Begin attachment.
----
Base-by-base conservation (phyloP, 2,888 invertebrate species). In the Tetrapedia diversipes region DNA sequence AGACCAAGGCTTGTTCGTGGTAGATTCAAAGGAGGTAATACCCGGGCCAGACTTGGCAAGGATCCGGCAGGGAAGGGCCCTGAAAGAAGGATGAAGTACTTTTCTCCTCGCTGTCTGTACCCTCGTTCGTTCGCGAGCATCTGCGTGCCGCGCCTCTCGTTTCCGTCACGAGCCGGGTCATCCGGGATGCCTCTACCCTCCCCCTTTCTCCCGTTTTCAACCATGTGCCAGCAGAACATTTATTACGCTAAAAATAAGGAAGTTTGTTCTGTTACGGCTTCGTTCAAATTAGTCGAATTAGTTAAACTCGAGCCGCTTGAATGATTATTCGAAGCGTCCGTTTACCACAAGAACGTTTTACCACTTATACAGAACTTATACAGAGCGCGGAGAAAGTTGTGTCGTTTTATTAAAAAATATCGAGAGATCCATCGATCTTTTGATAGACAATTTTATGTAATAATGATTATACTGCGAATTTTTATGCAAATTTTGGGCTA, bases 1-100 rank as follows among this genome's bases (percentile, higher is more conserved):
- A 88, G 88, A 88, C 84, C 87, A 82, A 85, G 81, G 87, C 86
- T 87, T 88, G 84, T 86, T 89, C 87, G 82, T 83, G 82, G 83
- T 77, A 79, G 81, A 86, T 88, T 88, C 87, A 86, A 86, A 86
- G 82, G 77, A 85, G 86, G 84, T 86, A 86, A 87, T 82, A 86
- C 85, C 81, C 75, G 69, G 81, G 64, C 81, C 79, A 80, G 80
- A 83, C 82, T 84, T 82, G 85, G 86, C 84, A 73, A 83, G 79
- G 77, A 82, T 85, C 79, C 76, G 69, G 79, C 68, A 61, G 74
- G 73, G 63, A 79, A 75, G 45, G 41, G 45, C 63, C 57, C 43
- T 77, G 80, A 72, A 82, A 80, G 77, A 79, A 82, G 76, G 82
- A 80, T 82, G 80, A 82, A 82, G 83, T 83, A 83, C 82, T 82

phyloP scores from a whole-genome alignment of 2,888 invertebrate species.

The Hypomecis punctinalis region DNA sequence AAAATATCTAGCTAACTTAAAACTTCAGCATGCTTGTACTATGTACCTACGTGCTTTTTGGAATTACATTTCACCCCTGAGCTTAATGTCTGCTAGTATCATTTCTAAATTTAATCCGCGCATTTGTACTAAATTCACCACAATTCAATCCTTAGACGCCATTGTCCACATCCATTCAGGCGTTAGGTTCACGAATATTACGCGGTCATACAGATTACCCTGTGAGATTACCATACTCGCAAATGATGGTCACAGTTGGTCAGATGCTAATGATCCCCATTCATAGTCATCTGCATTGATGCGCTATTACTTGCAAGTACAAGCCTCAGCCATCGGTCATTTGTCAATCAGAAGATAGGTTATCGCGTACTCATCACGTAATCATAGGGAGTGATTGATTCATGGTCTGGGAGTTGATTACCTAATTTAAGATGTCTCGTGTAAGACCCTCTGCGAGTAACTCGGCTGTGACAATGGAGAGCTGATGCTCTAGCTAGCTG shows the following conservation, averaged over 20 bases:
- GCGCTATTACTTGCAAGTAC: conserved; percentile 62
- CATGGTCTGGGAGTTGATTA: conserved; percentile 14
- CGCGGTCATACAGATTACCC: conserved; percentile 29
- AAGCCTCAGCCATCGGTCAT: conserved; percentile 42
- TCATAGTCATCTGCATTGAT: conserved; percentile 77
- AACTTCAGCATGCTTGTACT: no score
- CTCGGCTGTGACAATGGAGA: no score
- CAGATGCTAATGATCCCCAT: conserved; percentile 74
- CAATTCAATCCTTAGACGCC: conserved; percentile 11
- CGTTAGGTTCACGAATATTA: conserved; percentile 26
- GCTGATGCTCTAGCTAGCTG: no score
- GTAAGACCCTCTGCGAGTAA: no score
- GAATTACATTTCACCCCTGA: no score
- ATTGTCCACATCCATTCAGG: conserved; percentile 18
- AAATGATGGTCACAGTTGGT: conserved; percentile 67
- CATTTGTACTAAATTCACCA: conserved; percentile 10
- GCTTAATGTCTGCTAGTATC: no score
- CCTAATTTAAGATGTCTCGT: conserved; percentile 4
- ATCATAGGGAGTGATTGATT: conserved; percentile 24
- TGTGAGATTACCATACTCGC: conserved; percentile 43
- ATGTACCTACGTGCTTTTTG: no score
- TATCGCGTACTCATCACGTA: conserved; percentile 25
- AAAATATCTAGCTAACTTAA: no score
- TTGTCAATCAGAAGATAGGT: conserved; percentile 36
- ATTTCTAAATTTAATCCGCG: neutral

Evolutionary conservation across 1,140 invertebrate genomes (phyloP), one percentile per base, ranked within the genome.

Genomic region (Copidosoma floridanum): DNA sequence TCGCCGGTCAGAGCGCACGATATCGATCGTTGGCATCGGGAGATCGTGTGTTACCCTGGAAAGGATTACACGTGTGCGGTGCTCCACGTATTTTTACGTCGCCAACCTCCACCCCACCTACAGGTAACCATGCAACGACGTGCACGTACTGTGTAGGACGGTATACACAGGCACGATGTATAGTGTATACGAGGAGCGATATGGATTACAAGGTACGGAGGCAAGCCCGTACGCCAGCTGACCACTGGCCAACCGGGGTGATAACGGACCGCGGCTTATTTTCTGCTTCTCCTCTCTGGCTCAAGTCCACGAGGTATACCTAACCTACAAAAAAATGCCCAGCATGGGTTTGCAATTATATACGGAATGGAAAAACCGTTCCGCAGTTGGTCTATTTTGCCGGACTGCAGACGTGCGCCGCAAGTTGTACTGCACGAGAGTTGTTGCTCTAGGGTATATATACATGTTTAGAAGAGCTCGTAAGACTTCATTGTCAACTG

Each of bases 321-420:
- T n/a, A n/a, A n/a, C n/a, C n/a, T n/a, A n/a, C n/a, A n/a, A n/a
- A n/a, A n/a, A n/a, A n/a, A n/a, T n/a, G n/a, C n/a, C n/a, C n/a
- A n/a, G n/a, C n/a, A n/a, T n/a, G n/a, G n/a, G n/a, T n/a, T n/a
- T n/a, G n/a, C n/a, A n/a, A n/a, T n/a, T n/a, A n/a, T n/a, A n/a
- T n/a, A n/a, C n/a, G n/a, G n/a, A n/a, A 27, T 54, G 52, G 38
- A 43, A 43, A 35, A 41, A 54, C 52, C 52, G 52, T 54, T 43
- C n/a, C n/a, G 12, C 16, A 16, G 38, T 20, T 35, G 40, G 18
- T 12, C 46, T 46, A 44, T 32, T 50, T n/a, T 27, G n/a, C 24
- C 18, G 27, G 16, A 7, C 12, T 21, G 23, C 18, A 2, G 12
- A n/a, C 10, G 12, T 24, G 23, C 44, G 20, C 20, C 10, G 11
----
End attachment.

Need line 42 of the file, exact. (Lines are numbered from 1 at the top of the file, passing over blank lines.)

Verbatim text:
- T n/a, A n/a, A n/a, C n/a, C n/a, T n/a, A n/a, C n/a, A n/a, A n/a